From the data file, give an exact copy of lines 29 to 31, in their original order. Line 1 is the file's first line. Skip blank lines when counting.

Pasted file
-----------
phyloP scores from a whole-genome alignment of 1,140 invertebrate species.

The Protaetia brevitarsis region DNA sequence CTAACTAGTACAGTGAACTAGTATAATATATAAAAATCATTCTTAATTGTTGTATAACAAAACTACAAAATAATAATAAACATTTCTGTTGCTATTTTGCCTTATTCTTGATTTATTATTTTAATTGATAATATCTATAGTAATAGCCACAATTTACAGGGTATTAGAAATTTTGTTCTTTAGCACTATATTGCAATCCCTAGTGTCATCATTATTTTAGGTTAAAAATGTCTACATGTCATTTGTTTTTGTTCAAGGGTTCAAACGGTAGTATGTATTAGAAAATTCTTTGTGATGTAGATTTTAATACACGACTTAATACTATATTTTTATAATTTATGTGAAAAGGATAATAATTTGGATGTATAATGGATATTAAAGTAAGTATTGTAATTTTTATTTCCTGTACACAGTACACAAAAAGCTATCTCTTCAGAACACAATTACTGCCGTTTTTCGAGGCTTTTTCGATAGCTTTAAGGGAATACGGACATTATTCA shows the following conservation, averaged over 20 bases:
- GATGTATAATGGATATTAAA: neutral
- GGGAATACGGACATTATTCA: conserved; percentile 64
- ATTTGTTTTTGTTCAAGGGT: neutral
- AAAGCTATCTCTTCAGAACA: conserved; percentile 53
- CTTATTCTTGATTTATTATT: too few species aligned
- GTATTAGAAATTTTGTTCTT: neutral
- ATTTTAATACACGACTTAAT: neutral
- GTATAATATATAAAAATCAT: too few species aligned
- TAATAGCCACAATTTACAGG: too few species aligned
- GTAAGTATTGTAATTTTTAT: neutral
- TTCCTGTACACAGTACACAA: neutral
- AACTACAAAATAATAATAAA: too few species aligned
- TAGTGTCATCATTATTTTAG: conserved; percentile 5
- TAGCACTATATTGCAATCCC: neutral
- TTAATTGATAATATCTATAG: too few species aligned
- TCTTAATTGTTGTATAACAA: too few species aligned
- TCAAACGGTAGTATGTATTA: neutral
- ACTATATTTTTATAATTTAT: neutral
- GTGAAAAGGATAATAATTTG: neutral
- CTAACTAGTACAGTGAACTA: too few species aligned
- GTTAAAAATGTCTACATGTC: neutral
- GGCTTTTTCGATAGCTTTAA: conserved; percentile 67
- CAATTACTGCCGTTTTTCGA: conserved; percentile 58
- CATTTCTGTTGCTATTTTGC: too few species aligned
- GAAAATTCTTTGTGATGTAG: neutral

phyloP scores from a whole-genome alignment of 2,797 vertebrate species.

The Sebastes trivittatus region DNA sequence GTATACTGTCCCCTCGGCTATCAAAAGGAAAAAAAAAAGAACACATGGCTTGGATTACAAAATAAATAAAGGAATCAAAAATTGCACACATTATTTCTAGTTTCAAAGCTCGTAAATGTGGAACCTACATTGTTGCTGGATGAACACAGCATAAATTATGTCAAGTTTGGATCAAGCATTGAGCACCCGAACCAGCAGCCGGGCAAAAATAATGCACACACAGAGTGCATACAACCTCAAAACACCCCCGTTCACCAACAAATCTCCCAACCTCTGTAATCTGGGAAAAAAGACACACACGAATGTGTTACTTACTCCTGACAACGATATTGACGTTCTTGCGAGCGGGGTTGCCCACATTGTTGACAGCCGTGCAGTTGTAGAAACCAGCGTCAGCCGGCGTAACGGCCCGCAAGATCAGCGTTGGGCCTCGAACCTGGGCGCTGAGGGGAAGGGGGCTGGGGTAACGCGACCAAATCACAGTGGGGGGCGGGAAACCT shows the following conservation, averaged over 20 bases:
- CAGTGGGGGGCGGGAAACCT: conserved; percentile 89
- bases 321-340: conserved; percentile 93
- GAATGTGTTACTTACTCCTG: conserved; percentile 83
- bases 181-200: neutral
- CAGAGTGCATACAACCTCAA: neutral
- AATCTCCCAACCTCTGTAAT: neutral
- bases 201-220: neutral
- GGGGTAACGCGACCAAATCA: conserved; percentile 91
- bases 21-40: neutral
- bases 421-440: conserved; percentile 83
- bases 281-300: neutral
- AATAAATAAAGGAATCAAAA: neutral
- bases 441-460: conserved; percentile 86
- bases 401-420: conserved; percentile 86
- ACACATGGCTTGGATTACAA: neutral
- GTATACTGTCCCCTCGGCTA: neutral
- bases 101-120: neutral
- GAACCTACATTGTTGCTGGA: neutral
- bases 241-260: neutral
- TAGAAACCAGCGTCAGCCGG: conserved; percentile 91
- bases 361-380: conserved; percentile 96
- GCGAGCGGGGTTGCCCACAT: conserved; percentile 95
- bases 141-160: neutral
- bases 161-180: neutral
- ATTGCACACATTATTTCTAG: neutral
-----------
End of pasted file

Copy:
The Sebastes trivittatus region DNA sequence GTATACTGTCCCCTCGGCTATCAAAAGGAAAAAAAAAAGAACACATGGCTTGGATTACAAAATAAATAAAGGAATCAAAAATTGCACACATTATTTCTAGTTTCAAAGCTCGTAAATGTGGAACCTACATTGTTGCTGGATGAACACAGCATAAATTATGTCAAGTTTGGATCAAGCATTGAGCACCCGAACCAGCAGCCGGGCAAAAATAATGCACACACAGAGTGCATACAACCTCAAAACACCCCCGTTCACCAACAAATCTCCCAACCTCTGTAATCTGGGAAAAAAGACACACACGAATGTGTTACTTACTCCTGACAACGATATTGACGTTCTTGCGAGCGGGGTTGCCCACATTGTTGACAGCCGTGCAGTTGTAGAAACCAGCGTCAGCCGGCGTAACGGCCCGCAAGATCAGCGTTGGGCCTCGAACCTGGGCGCTGAGGGGAAGGGGGCTGGGGTAACGCGACCAAATCACAGTGGGGGGCGGGAAACCT shows the following conservation, averaged over 20 bases:
- CAGTGGGGGGCGGGAAACCT: conserved; percentile 89
- bases 321-340: conserved; percentile 93